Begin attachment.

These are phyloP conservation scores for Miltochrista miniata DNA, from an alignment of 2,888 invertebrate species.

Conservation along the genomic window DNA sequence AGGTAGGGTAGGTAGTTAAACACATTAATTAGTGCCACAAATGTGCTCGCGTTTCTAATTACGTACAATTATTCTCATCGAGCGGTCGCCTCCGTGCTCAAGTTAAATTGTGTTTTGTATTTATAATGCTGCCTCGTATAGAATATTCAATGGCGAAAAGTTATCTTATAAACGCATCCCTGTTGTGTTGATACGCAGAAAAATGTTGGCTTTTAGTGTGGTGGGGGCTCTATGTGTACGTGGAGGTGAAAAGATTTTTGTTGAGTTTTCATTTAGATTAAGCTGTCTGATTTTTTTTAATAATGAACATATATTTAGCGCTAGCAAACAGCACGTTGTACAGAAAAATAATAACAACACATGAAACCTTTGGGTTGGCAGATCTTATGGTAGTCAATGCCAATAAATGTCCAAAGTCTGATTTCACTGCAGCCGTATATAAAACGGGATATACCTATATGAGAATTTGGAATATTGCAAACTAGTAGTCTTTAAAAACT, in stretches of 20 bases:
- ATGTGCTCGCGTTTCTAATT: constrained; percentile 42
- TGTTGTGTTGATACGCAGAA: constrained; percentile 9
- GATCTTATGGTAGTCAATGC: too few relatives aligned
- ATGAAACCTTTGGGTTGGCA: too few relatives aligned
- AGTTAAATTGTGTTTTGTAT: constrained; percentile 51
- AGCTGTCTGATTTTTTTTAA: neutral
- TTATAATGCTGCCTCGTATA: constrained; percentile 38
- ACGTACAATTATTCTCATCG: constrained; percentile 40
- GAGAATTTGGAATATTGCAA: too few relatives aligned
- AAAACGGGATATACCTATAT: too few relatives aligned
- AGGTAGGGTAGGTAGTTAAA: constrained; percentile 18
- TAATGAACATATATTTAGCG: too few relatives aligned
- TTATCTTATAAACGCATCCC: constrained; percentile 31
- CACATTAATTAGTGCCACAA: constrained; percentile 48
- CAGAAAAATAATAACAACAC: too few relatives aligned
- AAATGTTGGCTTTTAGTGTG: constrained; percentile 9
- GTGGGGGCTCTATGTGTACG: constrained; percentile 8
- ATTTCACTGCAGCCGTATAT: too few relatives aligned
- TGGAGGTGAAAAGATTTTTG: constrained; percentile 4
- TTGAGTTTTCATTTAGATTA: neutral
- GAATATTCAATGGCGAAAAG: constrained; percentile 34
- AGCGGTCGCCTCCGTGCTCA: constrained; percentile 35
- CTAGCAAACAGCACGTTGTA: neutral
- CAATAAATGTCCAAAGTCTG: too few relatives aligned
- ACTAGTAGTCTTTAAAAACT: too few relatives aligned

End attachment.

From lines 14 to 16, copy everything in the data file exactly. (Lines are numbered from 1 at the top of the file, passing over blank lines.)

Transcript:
- TAATGAACATATATTTAGCG: too few relatives aligned
- TTATCTTATAAACGCATCCC: constrained; percentile 31
- CACATTAATTAGTGCCACAA: constrained; percentile 48